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Ring thumbnail 2
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Image of Gallery in South Kensington
On display at V&A South Kensington
Jewellery, Rooms 91, The William and Judith Bollinger Gallery

Ring

1742 (made)
Artist/Maker
Place Of Origin

This mourning ring, enamelled in white, commemorates the death of a baby, Matthew Arnold, who died at the age of eight months in 1742. White, rather than black, enamel generally denotes that the deceased was a child, a spinster or a bachelor. From the early seventeenth to the end of the nineteenth century, testators left money in their wills to have rings with commemorative inscriptions made and distributed to their friends and families. Simple bands enamelled with the name and life dates of the deceased were frequently made, sometimes set with a gemstone or a bezel set with a rock crystal covering a symbol such as a coffin or initials in gold wire. In the later 18th century, rings followed neo-classical designs, their oval bezels often decorated with the same designs as funerary monuments such as urns, broken pillars and mourning figures.

Matthew Arnold was possibly the son of Matthew Arnold (born 1711) and his wife Charity. The elder Matthew was a merchant, an owner of boats, and a lighterman in Lowestoft in Suffolk, who moved his business to Wapping in London. Family records suggest that he was prominent in the re-building of Wapping Church.

There was possibly a distant relationship between the Arnolds of Wapping and Lowestoft and the family of Matthew Arnold, the 19th century poet, whose family also had its origins in Lowestoft.


object details
Categories
Object Type
Materials and Techniques
Enamelled gold set with rose-cut diamonds
Brief Description
Gold and enamelled ring set with rose-cut diamonds with a memorial inscription for a baby. Inscribed Matthew Arnold died 10 May 1742 aged 8 months. England, about 1742.
Physical Description
Gold ring enamelled in white and set with rose-cut diamonds bearing a memorial inscription for a baby.
Dimensions
  • Diameter: 19mm
  • Bezel height: 7mm
Marks and Inscriptions
Matthew Arnold died 10 May 1742 aged 8 months
Credit line
Bequeathed by Shirley Mary Olson
Object history
This mourning ring commemorates the death of a baby, Matthew Arnold, who died at the age of eight months in 1742. Matthew Arnold was possibly the son of Matthew Arnold (born 1711) and his wife Charity. The elder Matthew was a merchant, an owner of boats, and a lighterman in Lowestoft in Suffolk, who moved his business to Wapping in London. Family records suggest that he was prominent in the re-building of Wapping Church.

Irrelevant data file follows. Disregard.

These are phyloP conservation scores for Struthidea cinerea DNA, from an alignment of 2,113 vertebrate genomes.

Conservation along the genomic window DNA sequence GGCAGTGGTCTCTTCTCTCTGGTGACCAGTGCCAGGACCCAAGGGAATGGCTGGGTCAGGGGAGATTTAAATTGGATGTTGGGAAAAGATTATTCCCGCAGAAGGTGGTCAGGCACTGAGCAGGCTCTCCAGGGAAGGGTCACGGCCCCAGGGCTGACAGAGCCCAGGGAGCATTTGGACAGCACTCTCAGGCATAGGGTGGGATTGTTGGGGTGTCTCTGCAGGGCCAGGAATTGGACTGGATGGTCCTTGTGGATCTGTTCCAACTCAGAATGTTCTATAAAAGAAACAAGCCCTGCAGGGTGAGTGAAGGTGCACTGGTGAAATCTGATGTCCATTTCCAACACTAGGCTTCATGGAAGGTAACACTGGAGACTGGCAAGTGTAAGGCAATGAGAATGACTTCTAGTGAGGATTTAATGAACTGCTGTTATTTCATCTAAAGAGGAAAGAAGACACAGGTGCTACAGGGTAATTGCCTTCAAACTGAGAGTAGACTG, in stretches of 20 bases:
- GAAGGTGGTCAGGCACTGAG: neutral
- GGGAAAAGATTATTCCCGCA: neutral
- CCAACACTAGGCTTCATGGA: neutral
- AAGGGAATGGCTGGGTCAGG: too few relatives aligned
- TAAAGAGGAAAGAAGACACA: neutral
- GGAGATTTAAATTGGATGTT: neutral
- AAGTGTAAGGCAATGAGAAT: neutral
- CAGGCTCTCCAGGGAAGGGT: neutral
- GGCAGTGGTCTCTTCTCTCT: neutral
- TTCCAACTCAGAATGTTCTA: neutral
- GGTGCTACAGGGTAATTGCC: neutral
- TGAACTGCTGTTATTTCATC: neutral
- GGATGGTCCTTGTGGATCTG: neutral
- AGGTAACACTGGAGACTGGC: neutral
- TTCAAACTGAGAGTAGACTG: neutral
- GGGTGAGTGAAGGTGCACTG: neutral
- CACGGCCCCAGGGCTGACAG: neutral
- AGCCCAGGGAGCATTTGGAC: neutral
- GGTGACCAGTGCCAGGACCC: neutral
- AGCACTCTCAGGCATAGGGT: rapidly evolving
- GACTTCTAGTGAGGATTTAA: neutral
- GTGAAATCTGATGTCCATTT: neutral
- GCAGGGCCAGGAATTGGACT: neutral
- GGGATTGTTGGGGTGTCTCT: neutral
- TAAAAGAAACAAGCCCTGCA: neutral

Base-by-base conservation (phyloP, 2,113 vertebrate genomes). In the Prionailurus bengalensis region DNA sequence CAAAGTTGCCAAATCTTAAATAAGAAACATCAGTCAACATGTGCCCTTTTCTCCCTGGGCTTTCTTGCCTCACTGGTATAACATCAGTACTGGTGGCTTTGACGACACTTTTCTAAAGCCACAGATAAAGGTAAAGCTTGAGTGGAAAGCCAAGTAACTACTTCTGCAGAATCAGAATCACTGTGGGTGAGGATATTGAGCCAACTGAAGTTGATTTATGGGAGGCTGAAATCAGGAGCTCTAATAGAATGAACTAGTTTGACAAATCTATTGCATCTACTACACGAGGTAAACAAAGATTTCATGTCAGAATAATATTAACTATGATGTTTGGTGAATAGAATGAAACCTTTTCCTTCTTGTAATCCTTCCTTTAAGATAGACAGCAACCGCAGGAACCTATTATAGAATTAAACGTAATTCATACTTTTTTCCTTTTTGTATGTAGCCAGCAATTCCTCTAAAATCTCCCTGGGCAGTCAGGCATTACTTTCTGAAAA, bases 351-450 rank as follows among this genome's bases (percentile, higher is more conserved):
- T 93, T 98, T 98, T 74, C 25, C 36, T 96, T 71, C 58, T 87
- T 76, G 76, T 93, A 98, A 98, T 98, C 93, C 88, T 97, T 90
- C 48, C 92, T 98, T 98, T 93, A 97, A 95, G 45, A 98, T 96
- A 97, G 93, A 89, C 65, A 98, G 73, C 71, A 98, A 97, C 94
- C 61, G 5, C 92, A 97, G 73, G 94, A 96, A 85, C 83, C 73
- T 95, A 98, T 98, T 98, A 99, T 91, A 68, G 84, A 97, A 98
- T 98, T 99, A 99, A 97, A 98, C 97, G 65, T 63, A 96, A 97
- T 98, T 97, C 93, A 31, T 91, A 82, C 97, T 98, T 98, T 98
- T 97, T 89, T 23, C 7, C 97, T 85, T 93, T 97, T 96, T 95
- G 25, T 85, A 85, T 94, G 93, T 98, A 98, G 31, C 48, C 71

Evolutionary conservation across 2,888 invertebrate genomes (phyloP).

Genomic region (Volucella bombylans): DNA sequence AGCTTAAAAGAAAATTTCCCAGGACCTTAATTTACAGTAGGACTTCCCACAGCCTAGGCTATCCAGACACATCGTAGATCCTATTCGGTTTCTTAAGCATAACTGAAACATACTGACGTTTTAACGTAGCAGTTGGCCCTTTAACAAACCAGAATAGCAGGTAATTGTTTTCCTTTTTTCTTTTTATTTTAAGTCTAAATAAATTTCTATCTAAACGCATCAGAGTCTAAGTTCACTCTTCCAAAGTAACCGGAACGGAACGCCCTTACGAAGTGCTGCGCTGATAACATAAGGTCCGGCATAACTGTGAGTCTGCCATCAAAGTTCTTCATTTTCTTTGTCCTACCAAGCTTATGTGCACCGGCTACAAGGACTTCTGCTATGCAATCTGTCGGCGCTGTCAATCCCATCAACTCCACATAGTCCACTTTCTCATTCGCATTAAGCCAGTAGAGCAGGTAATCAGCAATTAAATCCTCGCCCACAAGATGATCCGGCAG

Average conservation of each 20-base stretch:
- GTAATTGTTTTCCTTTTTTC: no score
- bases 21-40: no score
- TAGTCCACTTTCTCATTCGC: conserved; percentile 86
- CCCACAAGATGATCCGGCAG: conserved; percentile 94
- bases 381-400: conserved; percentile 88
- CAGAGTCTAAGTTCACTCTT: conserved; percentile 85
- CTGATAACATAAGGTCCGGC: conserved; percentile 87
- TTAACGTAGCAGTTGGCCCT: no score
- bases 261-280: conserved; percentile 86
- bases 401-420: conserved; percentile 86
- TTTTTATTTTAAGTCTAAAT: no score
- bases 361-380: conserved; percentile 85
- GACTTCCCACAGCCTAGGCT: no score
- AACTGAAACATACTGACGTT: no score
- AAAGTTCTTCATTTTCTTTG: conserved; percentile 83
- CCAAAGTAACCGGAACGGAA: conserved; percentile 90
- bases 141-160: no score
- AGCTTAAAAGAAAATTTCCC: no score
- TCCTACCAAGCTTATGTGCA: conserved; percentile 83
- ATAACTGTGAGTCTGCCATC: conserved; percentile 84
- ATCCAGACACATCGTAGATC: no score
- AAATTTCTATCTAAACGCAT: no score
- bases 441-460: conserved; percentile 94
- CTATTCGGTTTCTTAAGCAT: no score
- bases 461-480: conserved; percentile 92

There was possibly a distant relationship between the Arnolds of Wapping and Lowestoft and the family of Matthew Arnold, the 19th century poet, whose family also had its origins in Lowestoft.

The ring was later owned by Emily Mary Rivers Arnold who married Dr Leonard Boor, and emigrated to New Zealand with her husband in the 1860s. She was the great-grandmother of Shirley Mary Olson, who has bequeathed the ring.
Subjects depicted
Summary
This mourning ring, enamelled in white, commemorates the death of a baby, Matthew Arnold, who died at the age of eight months in 1742. White, rather than black, enamel generally denotes that the deceased was a child, a spinster or a bachelor. From the early seventeenth to the end of the nineteenth century, testators left money in their wills to have rings with commemorative inscriptions made and distributed to their friends and families. Simple bands enamelled with the name and life dates of the deceased were frequently made, sometimes set with a gemstone or a bezel set with a rock crystal covering a symbol such as a coffin or initials in gold wire. In the later 18th century, rings followed neo-classical designs, their oval bezels often decorated with the same designs as funerary monuments such as urns, broken pillars and mourning figures.



Matthew Arnold was possibly the son of Matthew Arnold (born 1711) and his wife Charity. The elder Matthew was a merchant, an owner of boats, and a lighterman in Lowestoft in Suffolk, who moved his business to Wapping in London. Family records suggest that he was prominent in the re-building of Wapping Church.



There was possibly a distant relationship between the Arnolds of Wapping and Lowestoft and the family of Matthew Arnold, the 19th century poet, whose family also had its origins in Lowestoft.
Collection
Accession Number
M.28-2006

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record createdApril 4, 2007
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